An analytical review

I’ve previous reviewed James Scott Belle’s writing guide, Super Structure: The Key to Unleashing the Power of Story, and I love the mystical mysteries of James D. Doss. To teach myself to better apply Bell’s structural signposts, I reread Doss’s first book, noting how he intuitively applied those story-line elements in his unconventional way, long before Bell wrote the book. I hope this review will be useful to readers looking for a good book and to authors hoping to write on
May 21, 2017 Carolyn rated it it was amazing
I have all these Doss books and liked every one....and have kept them as I plan to re-read them later this year. Sorry that he has passed away...I was hoping for more on Charlie Moon....
I have all of Margaret Coel's Indian mysteries and hoping more from her.
Kerrie Jo
Dec 13, 2016 Kerrie Jo rated it liked it
A little slow paced but kept me guessing.
Kevin Orth
Mar 01, 2017 Kevin Orth rated it it was amazing
Wow! Wow, wow, wow. This is really two complete novels in one. The first is a very engaging detective murder mystery and the second is the etherial world of a Native American Shaman.

Both are masterfully written and very engaging. I'm so glad this is the first in a long series. I cannot wait to see where the author takes us in this long, meandering journey!
Titus Burley
Jul 13, 2012 Titus Burley rated it really liked it
It's always a little haunting to pick up a book on whim (especially one by an author who has been penning books for years) and then discover that the author in question has just passed away. I'd been aware of Doss's mystery series for years, but I had never got around to reading any of his books. When I happened upon a copy of his debut novel in the series and found myself hooked after the first couple of chapters, I put aside the handful of books I was half-heartedly reading and raced through t ...more
Gerald Kinro
Dec 30, 2013 Gerald Kinro rated it really liked it
Priscilla Song, a physics graduate student, is brutally murdered, shocking the peaceful town of Granite Creek, Colorado. Signs point to Julio Pacheco, maintenance worker at Rocky Mountain Polytech University with an eye for Priscilla. Pacheco is an overall bad-assed illegal Mexican alien. Chief of Police Scott Parris is not so sure; he dreamed of the killing. Daisy Perika, an elderly Ute shaman, had the same dream. She also knows that the student was on to a breakthrough discovery. Meanwhile, th ...more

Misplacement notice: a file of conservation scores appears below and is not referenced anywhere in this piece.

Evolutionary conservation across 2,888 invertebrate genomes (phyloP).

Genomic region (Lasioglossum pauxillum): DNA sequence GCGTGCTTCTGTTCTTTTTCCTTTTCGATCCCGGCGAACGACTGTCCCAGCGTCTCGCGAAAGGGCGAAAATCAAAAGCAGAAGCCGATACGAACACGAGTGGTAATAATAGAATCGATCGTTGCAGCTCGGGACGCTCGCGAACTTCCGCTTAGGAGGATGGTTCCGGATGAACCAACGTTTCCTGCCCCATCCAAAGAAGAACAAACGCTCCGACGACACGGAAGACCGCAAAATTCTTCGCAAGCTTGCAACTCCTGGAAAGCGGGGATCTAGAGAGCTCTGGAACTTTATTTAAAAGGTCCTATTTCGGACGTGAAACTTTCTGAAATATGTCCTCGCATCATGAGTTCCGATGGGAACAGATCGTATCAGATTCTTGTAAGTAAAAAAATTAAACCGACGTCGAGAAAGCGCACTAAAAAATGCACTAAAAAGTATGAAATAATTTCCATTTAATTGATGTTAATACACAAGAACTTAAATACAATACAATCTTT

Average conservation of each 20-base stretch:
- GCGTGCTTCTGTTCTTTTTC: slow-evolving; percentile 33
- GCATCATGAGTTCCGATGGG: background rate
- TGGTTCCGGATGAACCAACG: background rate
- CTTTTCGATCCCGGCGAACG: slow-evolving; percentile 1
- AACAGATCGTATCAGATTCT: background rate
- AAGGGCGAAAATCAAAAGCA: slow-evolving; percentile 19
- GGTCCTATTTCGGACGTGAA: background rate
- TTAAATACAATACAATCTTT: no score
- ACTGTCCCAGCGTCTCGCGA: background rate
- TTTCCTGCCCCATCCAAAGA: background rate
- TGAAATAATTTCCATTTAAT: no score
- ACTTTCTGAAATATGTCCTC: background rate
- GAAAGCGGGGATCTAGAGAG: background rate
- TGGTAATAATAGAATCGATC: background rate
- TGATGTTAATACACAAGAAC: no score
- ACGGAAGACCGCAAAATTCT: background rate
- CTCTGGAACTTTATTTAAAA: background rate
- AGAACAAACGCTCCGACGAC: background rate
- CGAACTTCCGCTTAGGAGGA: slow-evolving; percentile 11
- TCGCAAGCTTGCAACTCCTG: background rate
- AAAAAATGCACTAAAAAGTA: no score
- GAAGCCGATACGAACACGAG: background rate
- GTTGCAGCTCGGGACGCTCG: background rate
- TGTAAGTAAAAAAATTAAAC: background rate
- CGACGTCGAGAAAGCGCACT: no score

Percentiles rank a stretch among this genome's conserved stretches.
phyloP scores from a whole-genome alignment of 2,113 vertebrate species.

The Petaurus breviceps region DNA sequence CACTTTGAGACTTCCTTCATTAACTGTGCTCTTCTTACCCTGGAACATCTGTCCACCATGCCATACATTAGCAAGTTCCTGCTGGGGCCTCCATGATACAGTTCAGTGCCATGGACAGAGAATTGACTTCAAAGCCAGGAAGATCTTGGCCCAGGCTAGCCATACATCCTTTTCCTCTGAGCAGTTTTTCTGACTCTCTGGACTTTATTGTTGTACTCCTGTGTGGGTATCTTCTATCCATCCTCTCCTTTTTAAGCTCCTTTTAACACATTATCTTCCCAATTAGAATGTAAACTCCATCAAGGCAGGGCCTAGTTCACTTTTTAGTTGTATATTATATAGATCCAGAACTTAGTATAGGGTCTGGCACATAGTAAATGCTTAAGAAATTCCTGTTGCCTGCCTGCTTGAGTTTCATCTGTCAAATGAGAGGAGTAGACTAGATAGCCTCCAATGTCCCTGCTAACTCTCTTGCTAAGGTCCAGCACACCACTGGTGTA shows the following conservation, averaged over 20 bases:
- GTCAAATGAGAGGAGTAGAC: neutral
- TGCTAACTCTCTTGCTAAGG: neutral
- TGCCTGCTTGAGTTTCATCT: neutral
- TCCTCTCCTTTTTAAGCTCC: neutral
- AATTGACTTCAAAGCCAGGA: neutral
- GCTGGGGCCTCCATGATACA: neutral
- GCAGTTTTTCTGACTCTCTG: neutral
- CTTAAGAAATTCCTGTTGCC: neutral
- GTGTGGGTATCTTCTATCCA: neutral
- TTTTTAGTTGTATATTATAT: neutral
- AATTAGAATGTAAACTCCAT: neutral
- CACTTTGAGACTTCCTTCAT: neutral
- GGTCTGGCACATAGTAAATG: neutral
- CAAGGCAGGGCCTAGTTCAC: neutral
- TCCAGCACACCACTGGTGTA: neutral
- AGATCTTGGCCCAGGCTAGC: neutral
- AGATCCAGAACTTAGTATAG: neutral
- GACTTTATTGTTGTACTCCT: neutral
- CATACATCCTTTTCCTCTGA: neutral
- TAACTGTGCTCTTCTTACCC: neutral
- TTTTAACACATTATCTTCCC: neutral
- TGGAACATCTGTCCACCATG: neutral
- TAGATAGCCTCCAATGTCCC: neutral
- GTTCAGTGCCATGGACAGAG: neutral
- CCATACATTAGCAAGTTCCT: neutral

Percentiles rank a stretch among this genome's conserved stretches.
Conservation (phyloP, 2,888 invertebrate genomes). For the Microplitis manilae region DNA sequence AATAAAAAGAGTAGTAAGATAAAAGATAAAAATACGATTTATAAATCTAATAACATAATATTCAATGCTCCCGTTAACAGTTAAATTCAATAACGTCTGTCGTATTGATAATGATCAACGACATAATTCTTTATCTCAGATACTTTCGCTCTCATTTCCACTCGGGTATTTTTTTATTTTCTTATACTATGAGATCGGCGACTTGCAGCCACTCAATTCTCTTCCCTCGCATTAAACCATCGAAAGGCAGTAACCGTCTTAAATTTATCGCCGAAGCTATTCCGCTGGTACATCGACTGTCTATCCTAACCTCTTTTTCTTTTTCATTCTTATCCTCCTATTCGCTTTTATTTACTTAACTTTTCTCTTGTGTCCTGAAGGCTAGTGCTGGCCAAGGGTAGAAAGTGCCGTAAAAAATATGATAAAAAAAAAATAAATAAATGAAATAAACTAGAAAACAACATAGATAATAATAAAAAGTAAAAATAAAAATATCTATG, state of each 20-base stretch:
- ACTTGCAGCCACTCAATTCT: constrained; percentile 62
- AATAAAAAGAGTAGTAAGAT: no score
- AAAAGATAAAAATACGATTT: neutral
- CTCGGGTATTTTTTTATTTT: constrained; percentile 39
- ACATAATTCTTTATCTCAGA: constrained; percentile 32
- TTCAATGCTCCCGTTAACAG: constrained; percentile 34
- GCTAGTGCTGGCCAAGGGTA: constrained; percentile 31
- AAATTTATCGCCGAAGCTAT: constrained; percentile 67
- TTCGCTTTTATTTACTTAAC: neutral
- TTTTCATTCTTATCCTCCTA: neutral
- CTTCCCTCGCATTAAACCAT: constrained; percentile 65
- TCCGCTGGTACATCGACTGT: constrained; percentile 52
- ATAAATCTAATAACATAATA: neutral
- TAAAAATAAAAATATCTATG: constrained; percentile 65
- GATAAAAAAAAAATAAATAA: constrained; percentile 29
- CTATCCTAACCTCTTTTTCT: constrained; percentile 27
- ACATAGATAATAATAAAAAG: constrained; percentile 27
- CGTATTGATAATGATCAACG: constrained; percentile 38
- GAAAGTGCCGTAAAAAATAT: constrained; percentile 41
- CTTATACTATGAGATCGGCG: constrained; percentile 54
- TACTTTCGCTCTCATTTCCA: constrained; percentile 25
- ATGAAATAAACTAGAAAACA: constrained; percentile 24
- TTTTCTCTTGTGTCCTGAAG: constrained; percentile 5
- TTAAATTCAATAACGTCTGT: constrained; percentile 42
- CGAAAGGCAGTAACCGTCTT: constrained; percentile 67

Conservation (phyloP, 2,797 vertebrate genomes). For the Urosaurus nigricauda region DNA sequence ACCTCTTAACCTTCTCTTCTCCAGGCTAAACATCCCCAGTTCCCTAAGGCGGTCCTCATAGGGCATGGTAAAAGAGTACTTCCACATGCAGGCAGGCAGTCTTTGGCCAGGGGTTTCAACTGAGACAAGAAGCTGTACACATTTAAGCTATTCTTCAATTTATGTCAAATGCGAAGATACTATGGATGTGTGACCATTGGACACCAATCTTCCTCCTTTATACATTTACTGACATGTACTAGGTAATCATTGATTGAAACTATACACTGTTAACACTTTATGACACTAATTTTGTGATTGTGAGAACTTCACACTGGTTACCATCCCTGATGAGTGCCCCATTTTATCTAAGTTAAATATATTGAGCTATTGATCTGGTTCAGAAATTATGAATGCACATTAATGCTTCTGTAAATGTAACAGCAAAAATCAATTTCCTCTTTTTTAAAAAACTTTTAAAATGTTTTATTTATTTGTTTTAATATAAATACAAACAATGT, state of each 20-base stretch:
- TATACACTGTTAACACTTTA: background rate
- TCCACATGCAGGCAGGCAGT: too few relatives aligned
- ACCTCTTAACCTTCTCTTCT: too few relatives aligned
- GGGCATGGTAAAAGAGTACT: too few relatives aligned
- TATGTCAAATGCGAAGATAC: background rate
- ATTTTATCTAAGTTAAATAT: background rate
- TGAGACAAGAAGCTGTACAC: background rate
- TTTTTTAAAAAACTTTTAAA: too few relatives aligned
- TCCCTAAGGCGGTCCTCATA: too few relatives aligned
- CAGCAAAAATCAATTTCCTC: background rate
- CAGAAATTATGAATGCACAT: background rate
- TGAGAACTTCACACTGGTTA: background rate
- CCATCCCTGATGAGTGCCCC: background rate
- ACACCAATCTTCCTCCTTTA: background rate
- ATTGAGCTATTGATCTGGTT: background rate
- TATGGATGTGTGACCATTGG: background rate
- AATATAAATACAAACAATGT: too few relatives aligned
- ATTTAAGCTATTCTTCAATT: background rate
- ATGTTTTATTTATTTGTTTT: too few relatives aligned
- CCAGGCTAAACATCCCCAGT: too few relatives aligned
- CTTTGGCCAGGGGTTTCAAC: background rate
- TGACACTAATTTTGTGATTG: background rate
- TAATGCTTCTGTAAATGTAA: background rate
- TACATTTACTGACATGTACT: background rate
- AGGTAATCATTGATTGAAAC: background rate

Aug 16, 2010 Gail rated it liked it
This review has been hidden because it contains spoilers. To view it, click here.
Feb 16, 2016 Julieann287 rated it really liked it
Shelves: dedective
I so enjoyed this book! I couldn't help but to compare this story to Tony Hillerman's books. I enjoyed Hillerman's journalistic style and have been looking into other writers to fill that void.

James Doss' The Shaman Sings was a very fun read. I am a native of southern Colorado and love the Four Corners area. I appreciated his imagery of the Colorado and New Mexico where four states come together. Also enjoyed the development of the main character, Granite Creek police chief Scott Parris, recent
Dec 29, 2009 Denise rated it liked it
Although this series is listed as a cozy on I don't know that I would call it a cozy. It has some pretty graphic stuff in it. This is the first book in the Charlie Moon Mystery series. What I found interesting is Charlie Moon had a very small part in this book, and there wasn't much Native American stuff in it either. I hope that this first book is just laying the groundwork and more Native American story will be in the upcoming books. I just put The Shaman Laughs, t ...more
Doss, James D.

The shocking death of a female physics student has shattered the peaceful community of Granite Creek, Colorado—and police chief Scott Parrish has a hunch he can’t even begin to explain. He saw the killing…in his dreams.

Daisy Perika experienced the same visions. An aged Ute shaman who lives in a trailer on the lonesome highlands, hers is the realm of the Native American spirit. But Daisy doesn’t need scientific proof to know that the student’s breakthrough dis
May 31, 2013 Ann rated it liked it
This is another series of mysteries I've always enjoyed, and is special because the books provide insights into the Native American Ute culture in Colorado through the eyes of Charlie Moon. If you enjoy inside looks at Native American cultures you would also like the series by Tony Hillerman who wrote about the Navajo people in New Mexico and Arizona through his heroes Joe Leaphorn and Jim Chee. Another Navajo mystery series I liked was about tribal police chief Ella Clah written by husband and ...more
Oct 04, 2011 Janelle rated it it was amazing